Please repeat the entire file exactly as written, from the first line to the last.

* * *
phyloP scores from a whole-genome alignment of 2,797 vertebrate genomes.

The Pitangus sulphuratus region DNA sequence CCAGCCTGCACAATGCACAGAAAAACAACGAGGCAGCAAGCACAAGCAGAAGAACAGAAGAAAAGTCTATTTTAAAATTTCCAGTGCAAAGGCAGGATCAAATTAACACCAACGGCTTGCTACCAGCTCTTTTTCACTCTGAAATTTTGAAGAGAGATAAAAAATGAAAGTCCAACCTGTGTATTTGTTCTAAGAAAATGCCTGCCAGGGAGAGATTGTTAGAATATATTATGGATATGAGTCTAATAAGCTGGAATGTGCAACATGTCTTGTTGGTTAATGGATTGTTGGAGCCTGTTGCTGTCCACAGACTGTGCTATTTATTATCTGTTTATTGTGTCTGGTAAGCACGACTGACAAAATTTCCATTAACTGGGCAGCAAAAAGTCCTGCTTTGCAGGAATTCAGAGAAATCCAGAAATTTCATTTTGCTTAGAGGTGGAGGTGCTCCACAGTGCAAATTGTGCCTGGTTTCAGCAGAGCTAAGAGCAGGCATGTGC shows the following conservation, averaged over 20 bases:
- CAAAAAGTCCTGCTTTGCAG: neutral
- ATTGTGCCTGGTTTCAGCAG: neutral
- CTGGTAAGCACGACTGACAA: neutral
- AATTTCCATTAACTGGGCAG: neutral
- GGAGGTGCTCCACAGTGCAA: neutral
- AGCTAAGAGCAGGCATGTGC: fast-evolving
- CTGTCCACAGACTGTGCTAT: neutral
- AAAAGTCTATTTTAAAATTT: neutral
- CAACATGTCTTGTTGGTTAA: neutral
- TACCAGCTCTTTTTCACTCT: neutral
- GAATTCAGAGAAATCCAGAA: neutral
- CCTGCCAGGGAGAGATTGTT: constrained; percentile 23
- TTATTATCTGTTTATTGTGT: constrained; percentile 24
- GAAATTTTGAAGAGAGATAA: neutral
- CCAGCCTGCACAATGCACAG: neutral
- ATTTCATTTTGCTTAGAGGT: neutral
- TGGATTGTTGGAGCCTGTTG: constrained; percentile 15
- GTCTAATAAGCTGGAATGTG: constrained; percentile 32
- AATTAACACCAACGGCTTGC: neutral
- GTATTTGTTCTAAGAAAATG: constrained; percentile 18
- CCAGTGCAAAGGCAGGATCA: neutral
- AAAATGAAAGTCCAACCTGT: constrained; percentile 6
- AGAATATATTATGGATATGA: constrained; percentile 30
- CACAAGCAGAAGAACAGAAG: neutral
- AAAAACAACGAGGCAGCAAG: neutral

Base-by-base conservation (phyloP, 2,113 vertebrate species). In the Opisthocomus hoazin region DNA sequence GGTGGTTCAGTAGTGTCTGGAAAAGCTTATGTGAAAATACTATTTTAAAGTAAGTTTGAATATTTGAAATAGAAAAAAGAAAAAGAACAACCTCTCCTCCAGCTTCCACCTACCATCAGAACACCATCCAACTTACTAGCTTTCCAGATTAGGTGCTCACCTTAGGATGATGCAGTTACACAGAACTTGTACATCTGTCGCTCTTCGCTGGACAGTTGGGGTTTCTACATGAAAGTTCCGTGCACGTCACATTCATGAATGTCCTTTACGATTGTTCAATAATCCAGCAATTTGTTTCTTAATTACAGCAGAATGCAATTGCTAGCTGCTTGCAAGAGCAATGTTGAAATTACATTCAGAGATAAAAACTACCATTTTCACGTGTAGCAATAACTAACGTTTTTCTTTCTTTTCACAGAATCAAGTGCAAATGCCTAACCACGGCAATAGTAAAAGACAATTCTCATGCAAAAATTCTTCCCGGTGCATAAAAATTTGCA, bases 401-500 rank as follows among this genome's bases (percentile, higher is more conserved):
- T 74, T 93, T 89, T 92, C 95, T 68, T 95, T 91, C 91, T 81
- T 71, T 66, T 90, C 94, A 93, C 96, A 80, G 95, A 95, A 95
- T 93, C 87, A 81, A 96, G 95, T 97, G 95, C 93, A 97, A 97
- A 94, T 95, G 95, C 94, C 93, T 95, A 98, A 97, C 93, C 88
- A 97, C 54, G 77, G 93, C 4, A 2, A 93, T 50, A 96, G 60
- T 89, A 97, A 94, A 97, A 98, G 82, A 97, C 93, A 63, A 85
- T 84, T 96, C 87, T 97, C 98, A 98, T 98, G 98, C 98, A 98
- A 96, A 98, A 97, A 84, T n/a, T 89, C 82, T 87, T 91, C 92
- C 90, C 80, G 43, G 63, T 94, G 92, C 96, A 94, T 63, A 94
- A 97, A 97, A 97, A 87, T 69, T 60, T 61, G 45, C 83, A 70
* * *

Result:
phyloP scores from a whole-genome alignment of 2,797 vertebrate genomes.

The Pitangus sulphuratus region DNA sequence CCAGCCTGCACAATGCACAGAAAAACAACGAGGCAGCAAGCACAAGCAGAAGAACAGAAGAAAAGTCTATTTTAAAATTTCCAGTGCAAAGGCAGGATCAAATTAACACCAACGGCTTGCTACCAGCTCTTTTTCACTCTGAAATTTTGAAGAGAGATAAAAAATGAAAGTCCAACCTGTGTATTTGTTCTAAGAAAATGCCTGCCAGGGAGAGATTGTTAGAATATATTATGGATATGAGTCTAATAAGCTGGAATGTGCAACATGTCTTGTTGGTTAATGGATTGTTGGAGCCTGTTGCTGTCCACAGACTGTGCTATTTATTATCTGTTTATTGTGTCTGGTAAGCACGACTGACAAAATTTCCATTAACTGGGCAGCAAAAAGTCCTGCTTTGCAGGAATTCAGAGAAATCCAGAAATTTCATTTTGCTTAGAGGTGGAGGTGCTCCACAGTGCAAATTGTGCCTGGTTTCAGCAGAGCTAAGAGCAGGCATGTGC shows the following conservation, averaged over 20 bases:
- CAAAAAGTCCTGCTTTGCAG: neutral
- ATTGTGCCTGGTTTCAGCAG: neutral
- CTGGTAAGCACGACTGACAA: neutral
- AATTTCCATTAACTGGGCAG: neutral
- GGAGGTGCTCCACAGTGCAA: neutral
- AGCTAAGAGCAGGCATGTGC: fast-evolving
- CTGTCCACAGACTGTGCTAT: neutral
- AAAAGTCTATTTTAAAATTT: neutral
- CAACATGTCTTGTTGGTTAA: neutral
- TACCAGCTCTTTTTCACTCT: neutral
- GAATTCAGAGAAATCCAGAA: neutral
- CCTGCCAGGGAGAGATTGTT: constrained; percentile 23
- TTATTATCTGTTTATTGTGT: constrained; percentile 24
- GAAATTTTGAAGAGAGATAA: neutral
- CCAGCCTGCACAATGCACAG: neutral
- ATTTCATTTTGCTTAGAGGT: neutral
- TGGATTGTTGGAGCCTGTTG: constrained; percentile 15
- GTCTAATAAGCTGGAATGTG: constrained; percentile 32
- AATTAACACCAACGGCTTGC: neutral
- GTATTTGTTCTAAGAAAATG: constrained; percentile 18
- CCAGTGCAAAGGCAGGATCA: neutral
- AAAATGAAAGTCCAACCTGT: constrained; percentile 6
- AGAATATATTATGGATATGA: constrained; percentile 30
- CACAAGCAGAAGAACAGAAG: neutral
- AAAAACAACGAGGCAGCAAG: neutral

Base-by-base conservation (phyloP, 2,113 vertebrate species). In the Opisthocomus hoazin region DNA sequence GGTGGTTCAGTAGTGTCTGGAAAAGCTTATGTGAAAATACTATTTTAAAGTAAGTTTGAATATTTGAAATAGAAAAAAGAAAAAGAACAACCTCTCCTCCAGCTTCCACCTACCATCAGAACACCATCCAACTTACTAGCTTTCCAGATTAGGTGCTCACCTTAGGATGATGCAGTTACACAGAACTTGTACATCTGTCGCTCTTCGCTGGACAGTTGGGGTTTCTACATGAAAGTTCCGTGCACGTCACATTCATGAATGTCCTTTACGATTGTTCAATAATCCAGCAATTTGTTTCTTAATTACAGCAGAATGCAATTGCTAGCTGCTTGCAAGAGCAATGTTGAAATTACATTCAGAGATAAAAACTACCATTTTCACGTGTAGCAATAACTAACGTTTTTCTTTCTTTTCACAGAATCAAGTGCAAATGCCTAACCACGGCAATAGTAAAAGACAATTCTCATGCAAAAATTCTTCCCGGTGCATAAAAATTTGCA, bases 401-500 rank as follows among this genome's bases (percentile, higher is more conserved):
- T 74, T 93, T 89, T 92, C 95, T 68, T 95, T 91, C 91, T 81
- T 71, T 66, T 90, C 94, A 93, C 96, A 80, G 95, A 95, A 95
- T 93, C 87, A 81, A 96, G 95, T 97, G 95, C 93, A 97, A 97
- A 94, T 95, G 95, C 94, C 93, T 95, A 98, A 97, C 93, C 88
- A 97, C 54, G 77, G 93, C 4, A 2, A 93, T 50, A 96, G 60
- T 89, A 97, A 94, A 97, A 98, G 82, A 97, C 93, A 63, A 85
- T 84, T 96, C 87, T 97, C 98, A 98, T 98, G 98, C 98, A 98
- A 96, A 98, A 97, A 84, T n/a, T 89, C 82, T 87, T 91, C 92
- C 90, C 80, G 43, G 63, T 94, G 92, C 96, A 94, T 63, A 94
- A 97, A 97, A 97, A 87, T 69, T 60, T 61, G 45, C 83, A 70